State Of Emergency Declared In Ethiopia Over Protests


East African nation, Ethiopia protests have led to a state of emergency being declared.

The Ethiopian Government has declared a state of emergency effective immediately following violence and unrest in the Oromia region.

According to Reuters, Oromia has experienced protests since November 2015 as people have called for wider political freedoms.

The state of emergency is coming after months of often violent anti-government protests, especially in the restive Oromia region.

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Ethiopian Prime Minister, Hailemariam Desalegn on Sunday announced on state-run television:

“A state of emergency has been declared because the situation posed a threat against the people of the country.”

According to local media, the state of emergency, declared for the first time in 25 years, will last for six months.


Earlier on Sunday, the state Ethiopian Broadcasting Corporation (EBC) reported that the state of emergency was effective as of Saturday evening.

The EBC said it was as a means to “deal with anti-peace elements that have allied with foreign forces and are jeopardizing the peace and security of the country”.

Ethiopia Protests Get Violent As Death Toll Rises

It further stated that the Council of Ministers discussed the damage by the protests across the country and declared the state of emergency.

The protests reignited this week in the Oromia region started after dozens of people were killed in a stampede on October 2.

Protests in the Oromia region was sparked by police firing tear gas and warning shots at a huge crowd of protesters attending a religious festival.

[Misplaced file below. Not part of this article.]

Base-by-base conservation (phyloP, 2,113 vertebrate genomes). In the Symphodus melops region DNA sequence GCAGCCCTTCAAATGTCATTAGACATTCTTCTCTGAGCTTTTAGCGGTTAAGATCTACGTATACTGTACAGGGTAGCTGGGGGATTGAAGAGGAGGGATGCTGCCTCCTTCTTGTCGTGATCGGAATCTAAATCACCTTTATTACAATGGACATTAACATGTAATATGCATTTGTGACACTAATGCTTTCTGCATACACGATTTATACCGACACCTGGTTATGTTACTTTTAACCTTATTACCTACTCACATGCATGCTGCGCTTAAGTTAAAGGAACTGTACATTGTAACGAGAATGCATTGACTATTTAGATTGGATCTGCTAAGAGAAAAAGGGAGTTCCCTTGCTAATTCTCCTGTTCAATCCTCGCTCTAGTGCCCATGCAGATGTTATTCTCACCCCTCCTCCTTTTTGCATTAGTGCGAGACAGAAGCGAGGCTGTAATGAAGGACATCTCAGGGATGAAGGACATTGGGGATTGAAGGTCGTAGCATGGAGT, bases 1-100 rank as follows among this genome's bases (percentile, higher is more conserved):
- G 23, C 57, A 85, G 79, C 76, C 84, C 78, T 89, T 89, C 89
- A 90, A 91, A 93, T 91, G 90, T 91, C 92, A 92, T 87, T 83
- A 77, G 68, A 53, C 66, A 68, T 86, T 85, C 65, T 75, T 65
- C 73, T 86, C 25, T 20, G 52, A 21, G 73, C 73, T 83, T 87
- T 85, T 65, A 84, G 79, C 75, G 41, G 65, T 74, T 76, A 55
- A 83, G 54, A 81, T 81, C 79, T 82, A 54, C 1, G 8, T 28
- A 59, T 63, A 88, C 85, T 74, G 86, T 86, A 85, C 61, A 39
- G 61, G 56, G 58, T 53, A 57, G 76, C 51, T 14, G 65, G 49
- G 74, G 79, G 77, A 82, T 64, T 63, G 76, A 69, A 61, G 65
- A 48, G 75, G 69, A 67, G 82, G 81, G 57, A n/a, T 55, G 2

The Oromia region has been the main focus of a recent wave of demonstrations in Ethiopia.

Official death toll released by the government was 55.

Opposition activists and rights groups believe more than 100 people were killed as they fled security forces, falling into ditches dotting the area.

Ethiopian government officials say factories, company premises and vehicles were burnt out completely or damaged during the recent wave of protests.

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Many roads leading to the capital, Addis Ababa, were reportedly blocked.

The death toll from unrest and clashes between police and demonstrators over the past year runs into several hundred.

This is according to estimates from opposition and rights groups.

According to New York-based Human Rights Watch statement in August, at least 500 people have been killed by security forces.


Reacting, the Ethiopian government said such figures were inflated and have denied that violence from the security forces is systemic.

In August, the Ethiopian government rejected a United Nations call to send in observers.

They said the government alone was responsible for the security of Ethiopian citizens.

Ethiopia Protests: Government Declares State of Emergency

The anti-government protests started in November among the Oromo.

The Oromo are Ethiopia’s biggest ethnic group.

Protests later spread to the Amhara, the second most populous group.

The demonstrations later spread to the Amhara region, the second most populous group.

Although the protests initially began over land rights, they later broadened into calls for more political, economic and cultural rights.

Both groups say that a multi-ethnic ruling coalition and the security forces are dominated by the Tigray ethnic group.

The Tigray ethnic group makes up only about 6 percent of the Ethiopian population.

The Ethiopian government, however, blames rebel groups and foreign-based dissidents for inciting the violence.